Appropriate Lunch Breaks
It is no secret that the highlight of many employees’ workday is their lunch break. Lunch breaks and other breaks may be a requirement under Florida and federal law, depending on what is written in their employment contracts, the age of the employee, and the number of consecutive hours they work. Failing to give an employee their legally mandated break can lead to investigation and fines by state or federal agencies, as well as employment lawsuits. For example, an employer who refused to give their employee lunch break during a hot day could be sued for negligence if that employee ended up passing out and getting injured from exhaustion. Whether you have questions about work breaks or an employee has filed an employment claim against you, an experienced Port St. Lucie employment litigator can help.
Lunch Breaks for Minors Under Florida Law
Minors are the only type of employee that must be given meal breaks. Under Florida statute 450.081, employers are required by law to grant employees under the age of 18 a 30 minute break for every four hours of consecutive work. Furthermore, a “consecutive” four hour period cannot be separated by any less than 30 minutes. This means that if your 16-year-old employee works for three hours from 12:00 to 3:00, then starts a “second shift” from 3:15 to 6:15, you are in violation of the law, as the 15 minute separation period between the two shifts is less than the required 30 minutes.
There is No Federal Law Requiring Employers to Provide Lunch or Rest Breaks
According to the Department of Labor, the federal government does not require employers to provide lunch breaks to employees. That means that, upon hiring, you can exclude any breaks from your employee’s workday, even if they are working and being paid for overtime.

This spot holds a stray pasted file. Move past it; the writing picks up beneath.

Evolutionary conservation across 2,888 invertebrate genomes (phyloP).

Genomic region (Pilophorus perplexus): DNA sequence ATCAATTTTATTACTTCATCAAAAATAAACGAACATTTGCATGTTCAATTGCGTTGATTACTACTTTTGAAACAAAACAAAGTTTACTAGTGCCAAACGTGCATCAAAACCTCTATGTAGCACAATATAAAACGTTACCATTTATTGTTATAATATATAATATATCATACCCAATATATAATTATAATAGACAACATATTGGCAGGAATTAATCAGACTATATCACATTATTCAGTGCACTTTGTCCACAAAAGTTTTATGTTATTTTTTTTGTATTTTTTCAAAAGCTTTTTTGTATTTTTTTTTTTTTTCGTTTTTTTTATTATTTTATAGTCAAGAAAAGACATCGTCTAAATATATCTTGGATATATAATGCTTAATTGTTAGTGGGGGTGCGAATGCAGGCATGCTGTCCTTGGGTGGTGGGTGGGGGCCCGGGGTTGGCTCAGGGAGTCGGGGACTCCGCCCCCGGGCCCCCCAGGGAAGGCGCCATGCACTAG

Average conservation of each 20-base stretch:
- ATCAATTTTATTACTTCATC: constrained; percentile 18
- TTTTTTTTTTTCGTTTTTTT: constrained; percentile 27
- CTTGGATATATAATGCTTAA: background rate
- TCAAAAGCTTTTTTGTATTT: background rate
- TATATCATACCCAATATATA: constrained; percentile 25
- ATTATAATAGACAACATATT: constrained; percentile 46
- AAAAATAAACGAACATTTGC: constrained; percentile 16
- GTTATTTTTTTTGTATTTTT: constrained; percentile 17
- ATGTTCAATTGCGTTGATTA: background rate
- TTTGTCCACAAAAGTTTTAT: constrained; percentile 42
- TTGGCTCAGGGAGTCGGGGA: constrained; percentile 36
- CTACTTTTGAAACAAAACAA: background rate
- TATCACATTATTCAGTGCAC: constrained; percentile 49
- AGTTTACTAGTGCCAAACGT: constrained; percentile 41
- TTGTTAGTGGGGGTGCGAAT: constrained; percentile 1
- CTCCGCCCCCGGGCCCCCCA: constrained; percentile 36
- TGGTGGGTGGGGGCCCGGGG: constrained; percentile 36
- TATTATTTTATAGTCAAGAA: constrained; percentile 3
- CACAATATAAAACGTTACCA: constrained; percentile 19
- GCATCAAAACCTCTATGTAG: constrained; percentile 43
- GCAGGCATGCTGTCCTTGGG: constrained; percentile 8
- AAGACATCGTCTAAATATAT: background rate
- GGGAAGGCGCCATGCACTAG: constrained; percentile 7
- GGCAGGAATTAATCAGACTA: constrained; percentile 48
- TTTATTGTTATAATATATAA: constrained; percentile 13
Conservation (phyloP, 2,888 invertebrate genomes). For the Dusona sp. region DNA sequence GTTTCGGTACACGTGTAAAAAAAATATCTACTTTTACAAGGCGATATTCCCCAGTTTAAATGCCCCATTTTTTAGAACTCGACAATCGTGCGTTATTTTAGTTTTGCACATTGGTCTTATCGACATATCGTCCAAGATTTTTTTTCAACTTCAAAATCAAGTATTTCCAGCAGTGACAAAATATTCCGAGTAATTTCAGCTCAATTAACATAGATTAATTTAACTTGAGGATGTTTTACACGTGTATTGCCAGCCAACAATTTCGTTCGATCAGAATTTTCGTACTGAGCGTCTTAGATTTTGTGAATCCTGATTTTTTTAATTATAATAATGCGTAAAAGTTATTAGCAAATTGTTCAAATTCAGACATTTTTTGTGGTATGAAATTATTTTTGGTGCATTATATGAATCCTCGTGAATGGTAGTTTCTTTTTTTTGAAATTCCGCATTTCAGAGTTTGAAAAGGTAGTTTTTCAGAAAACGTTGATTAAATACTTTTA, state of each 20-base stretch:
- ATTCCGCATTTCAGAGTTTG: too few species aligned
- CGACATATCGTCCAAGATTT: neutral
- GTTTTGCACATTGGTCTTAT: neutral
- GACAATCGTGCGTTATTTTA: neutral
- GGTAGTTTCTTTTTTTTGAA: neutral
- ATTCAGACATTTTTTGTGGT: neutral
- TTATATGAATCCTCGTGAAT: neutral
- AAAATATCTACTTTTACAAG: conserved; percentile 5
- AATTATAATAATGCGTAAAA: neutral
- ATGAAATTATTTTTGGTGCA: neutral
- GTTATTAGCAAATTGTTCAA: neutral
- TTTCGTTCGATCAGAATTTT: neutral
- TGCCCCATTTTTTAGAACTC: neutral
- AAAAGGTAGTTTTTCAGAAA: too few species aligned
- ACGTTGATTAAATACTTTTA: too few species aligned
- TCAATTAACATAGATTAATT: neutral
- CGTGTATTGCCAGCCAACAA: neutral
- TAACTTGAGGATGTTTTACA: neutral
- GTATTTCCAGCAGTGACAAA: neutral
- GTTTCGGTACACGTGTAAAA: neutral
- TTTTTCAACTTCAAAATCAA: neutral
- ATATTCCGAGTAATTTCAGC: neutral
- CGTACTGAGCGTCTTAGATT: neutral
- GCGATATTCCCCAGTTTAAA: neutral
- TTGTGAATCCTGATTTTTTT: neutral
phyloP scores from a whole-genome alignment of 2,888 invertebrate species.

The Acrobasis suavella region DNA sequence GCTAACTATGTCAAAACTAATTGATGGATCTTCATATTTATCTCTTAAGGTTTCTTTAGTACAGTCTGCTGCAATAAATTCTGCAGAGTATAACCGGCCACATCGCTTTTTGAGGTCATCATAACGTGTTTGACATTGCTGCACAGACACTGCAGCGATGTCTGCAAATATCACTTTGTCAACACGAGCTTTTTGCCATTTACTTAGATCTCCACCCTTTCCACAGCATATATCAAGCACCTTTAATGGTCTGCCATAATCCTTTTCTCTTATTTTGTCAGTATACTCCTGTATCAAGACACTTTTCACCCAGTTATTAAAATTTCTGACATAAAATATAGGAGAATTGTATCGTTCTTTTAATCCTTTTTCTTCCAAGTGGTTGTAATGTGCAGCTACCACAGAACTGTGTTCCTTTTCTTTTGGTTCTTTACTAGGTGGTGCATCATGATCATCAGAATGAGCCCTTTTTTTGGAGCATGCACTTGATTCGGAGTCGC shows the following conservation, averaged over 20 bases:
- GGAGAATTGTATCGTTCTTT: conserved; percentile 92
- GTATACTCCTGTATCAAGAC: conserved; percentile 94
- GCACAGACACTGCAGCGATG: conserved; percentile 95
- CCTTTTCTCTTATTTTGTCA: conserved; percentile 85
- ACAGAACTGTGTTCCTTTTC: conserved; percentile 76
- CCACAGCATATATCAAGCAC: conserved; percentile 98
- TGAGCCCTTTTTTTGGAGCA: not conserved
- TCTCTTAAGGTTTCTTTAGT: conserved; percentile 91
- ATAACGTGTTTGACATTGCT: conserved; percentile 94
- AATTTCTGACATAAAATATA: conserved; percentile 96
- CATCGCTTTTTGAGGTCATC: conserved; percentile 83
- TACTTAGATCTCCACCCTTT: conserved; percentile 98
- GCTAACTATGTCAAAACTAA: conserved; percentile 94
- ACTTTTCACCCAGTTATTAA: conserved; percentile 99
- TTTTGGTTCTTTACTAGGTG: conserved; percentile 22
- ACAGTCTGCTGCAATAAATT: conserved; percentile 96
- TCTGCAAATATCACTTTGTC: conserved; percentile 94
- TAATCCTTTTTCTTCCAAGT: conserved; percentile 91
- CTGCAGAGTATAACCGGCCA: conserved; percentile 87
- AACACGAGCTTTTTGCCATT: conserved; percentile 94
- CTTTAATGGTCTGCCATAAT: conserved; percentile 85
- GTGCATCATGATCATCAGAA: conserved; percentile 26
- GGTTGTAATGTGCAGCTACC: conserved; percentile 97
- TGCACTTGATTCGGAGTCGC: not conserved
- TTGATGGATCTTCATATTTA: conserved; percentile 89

However, if it is written in the employee handbook or employment contract that employees get a period of time for lunch or to rest, the employer must uphold this agreement. Moreover, if an employer allows their employees to take a rest break of five to 20 minutes, under federal law they must keep their employees on the clock and pay them for these short breaks. However, breaks that are 30 minutes or longer, during which the employees are able to do as they please and leave the jobsite, do not have to be paid work time.
A West Palm Beach Employment Attorney is Here to Help
As stated above, there are no federal or state requirements to give adult employees rest breaks or lunch breaks. However, as most employers do provide these breaks during full or even partial work days, such contracts must be upheld by the employer, otherwise they risk being sued by an employee. For more information on this topic, or to discuss a pending employment claim that has been filed against you, call the West Palm Beach labor & employment attorneys at Pincus & Currier, LLP today at 561-868-1340 to schedule a meeting.